Raw Journolist emails on ‘Palin’s Downs child’

Harold Pollack
Aug 30, 2008, 2:09pm

I admit–the flight story is weird at best.I’ll take your $5 bet.

Maggie Mahar
Aug 30, 2008, 2:26pm

“so of course you should not got on a six-hour flight . .”

Come ‘on Mark. “Of course . . .should not”???

No one has right to tell a woman what she “should” or “shouldn’t” do in this situation..

Why so judgmental?

If she downed a quart of Scotch while going into labor, you might have something to say.

Since you’ve never given birth you just aren’t in a position to realize that a woman who is in tune with her body has a pretty good sense of what’s going on , how much time she has, etc. It’s the father that is always in a panic–we have to get to the hosptial .!!! . Especially after you’ve had one child, you’re really not in a rush to get to a hospital.

And I would feel much, much safer on a plane that in a hospital I don’t know, alone, without a patient advocate. (Hospitals are dangerous places.) \ See my response to Laurne.

Finally, Downs Babies generally do not need special (pediatric ICU) care after delivery. . .

Laura Rozen
Aug 30, 2008, 2:28pm

seriously, if her water broke and the baby was what two months premature, it doesn’t seem normal to have not gone straight to the nearest hospital.

again, if the official story is true.

but that just doesn’t make any sense.

Mark Kleiman
Aug 30, 2008, 2:29pm

Assume for the moment that the switching story is true and that it reflects bad behavior on Palin’s part. On those assumptions, let’s talk about the act of revealing the deception.

* It might hurt Palin politically, which, on the assumption, she deserves.
* It would certainly hurt the actual mother, and the child. Neither of them deserves to be hurt.

Therefore, I claim, it would be wrong to reveal the deception even if the evidence were in hand.

Politically, this smells like a red herring and a trap, and I think that the revelation that someone was sniffing around about it would outrage large numbers of voters. Palin’s public life presents a target-rich environment for investigation.

So this story desperately needs a good leaving-alone.

Brad DeLong
Aug 30, 2008, 2:32pm

It’s a three-hour flight to Seattle. Two hours on the ground in the Seattle Airport. And then another three-hour flight to Anchorage. It’s your fifth baby. You know what happens after your water breaks, and you can be pretty sure that things won’t move so fast that you give birth in the plane over Idaho. And you can reevaluate the situation in Seattle.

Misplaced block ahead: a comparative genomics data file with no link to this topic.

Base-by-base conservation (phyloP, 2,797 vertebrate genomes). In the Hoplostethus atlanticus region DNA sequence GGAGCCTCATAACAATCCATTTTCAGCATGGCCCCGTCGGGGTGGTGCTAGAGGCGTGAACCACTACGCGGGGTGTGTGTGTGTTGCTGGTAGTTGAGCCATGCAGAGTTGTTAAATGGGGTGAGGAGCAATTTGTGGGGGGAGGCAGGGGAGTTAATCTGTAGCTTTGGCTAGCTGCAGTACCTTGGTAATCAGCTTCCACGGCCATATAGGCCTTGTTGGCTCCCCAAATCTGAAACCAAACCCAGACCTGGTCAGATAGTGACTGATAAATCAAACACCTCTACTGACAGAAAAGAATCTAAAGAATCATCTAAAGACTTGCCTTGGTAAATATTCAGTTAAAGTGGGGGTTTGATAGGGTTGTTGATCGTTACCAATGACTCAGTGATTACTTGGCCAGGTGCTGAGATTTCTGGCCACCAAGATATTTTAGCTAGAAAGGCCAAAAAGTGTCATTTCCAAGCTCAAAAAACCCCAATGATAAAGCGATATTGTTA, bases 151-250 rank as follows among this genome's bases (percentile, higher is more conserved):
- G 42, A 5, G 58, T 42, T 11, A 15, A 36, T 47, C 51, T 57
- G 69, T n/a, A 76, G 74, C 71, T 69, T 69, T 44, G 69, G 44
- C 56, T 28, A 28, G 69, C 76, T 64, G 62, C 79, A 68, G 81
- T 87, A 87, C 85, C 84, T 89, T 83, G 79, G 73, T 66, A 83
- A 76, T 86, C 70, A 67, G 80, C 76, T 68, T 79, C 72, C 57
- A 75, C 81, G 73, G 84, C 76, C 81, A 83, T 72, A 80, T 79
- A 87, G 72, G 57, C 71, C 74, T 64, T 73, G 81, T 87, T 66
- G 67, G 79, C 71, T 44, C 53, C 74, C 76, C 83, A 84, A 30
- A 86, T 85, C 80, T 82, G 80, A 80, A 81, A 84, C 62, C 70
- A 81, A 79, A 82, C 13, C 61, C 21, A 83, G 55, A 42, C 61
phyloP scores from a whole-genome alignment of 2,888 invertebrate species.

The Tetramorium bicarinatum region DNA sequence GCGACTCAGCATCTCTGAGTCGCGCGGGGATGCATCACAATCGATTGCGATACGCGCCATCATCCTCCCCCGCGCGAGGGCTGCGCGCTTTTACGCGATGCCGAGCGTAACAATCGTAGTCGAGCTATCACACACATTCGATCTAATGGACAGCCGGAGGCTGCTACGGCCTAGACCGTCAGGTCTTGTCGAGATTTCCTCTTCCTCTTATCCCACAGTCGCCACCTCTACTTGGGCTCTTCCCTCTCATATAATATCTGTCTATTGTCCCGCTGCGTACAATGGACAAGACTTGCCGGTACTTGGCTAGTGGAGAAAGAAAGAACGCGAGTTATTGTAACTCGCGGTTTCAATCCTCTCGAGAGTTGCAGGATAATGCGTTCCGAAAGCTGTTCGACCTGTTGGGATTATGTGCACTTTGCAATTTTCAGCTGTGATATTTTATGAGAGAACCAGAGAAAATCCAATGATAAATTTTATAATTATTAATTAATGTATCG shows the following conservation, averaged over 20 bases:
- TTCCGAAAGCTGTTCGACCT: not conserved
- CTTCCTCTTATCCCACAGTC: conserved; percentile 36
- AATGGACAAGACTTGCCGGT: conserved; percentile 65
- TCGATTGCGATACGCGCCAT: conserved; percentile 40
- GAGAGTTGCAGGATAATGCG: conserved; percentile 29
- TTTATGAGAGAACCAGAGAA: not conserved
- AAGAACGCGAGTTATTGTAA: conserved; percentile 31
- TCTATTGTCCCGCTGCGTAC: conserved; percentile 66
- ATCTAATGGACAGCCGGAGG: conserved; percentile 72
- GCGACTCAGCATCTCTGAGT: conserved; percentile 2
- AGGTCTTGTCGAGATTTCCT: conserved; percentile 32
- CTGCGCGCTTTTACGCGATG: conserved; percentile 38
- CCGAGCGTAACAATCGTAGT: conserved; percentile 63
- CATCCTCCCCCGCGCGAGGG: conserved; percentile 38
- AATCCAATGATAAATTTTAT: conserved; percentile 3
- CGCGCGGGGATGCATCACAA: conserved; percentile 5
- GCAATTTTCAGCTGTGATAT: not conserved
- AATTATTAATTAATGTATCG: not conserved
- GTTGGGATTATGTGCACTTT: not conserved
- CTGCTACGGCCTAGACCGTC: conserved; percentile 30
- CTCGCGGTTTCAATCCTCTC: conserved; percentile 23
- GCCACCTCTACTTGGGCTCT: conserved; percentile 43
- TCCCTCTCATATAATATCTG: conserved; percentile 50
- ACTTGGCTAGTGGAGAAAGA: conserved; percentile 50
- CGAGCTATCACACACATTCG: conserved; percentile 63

Mind you, not telling the airline was a pretty dirty trick…

Maggie Mahar
Aug 30, 2008, 2:45pm

Yes, I agree with Mark.

Ghough I don’t even think “switching” represents bad behavior, if that was what her
daughter wanted to do. If I were a teen-ager, I wouldn’t want to give up my baby for adoption . And I would hate the idea of terminating. I’d love it if my Mom was willing to take care of it. Who could I trust more with my baby?

Also I really wouldn’t want to deal with the gossip about the fact I had a baby–particuarly and the kids at school. High school kids are such gossips–and can be so judgemental. (Has anyone read the book by Glenn Greenwald’, “Great American Hypocrites: Toppling the Big Myths of Republican Politics.”? I’ve read only the Salon excerpt, but it’s about how the Karl Rove/Chris Matthews petty focus on personality unleashes the dynamics of
high school . . .

Mark Schmitt
Aug 30, 2008, 3:11pm

It’s not a matter of being judgmental — it’s that to believe the official story requires believing that she would do something extremely unlikely, probably irresponsible (one could give birth in an airplane or at SEA-TAC, but shouldn’t create a situation where there’s a good chance of that happening) and that would contradict most medical advice.

I don’t think there’s any reason to think that women have a perfect sense of just when labor will begin or how long it will last. Otherwise, no babies would ever be born in taxis. And even if you’ve given birth four times, and know your body’s routine, a very premature birth at 44, seven years after your last previous pregnancy, just might take a very different course.

This may be more than anyone needs to know, but when Holly’s water broke at 2:00 a.m. on the due date, we both went back to sleep because she had a regular appointment with her mellow nurse-midwives at 9:00 the next morning. (I was not a panicky dad.) When we got there, the midwife said we needed to get to St. Vincent’s ASAP and that the baby had to be out in 24 hours. She also didn’t let Holly fly for I think the last two months.

Maybe the official story is all true and her answer, like yours, is that she felt safer on a plane than in a hospital. Perhaps we should just turn health care over to the airlines.

Mark Kleiman
Aug 30, 2008, 3:16pm

The press release said something about wanting the kid to be “Alaska born.” Is that a legal status having to do with the right to collect a share of the oil royalties? If so, the present value of $3000 a year for life for the kid, in a family that’s apparently not wealthy, might have been a significant consideration.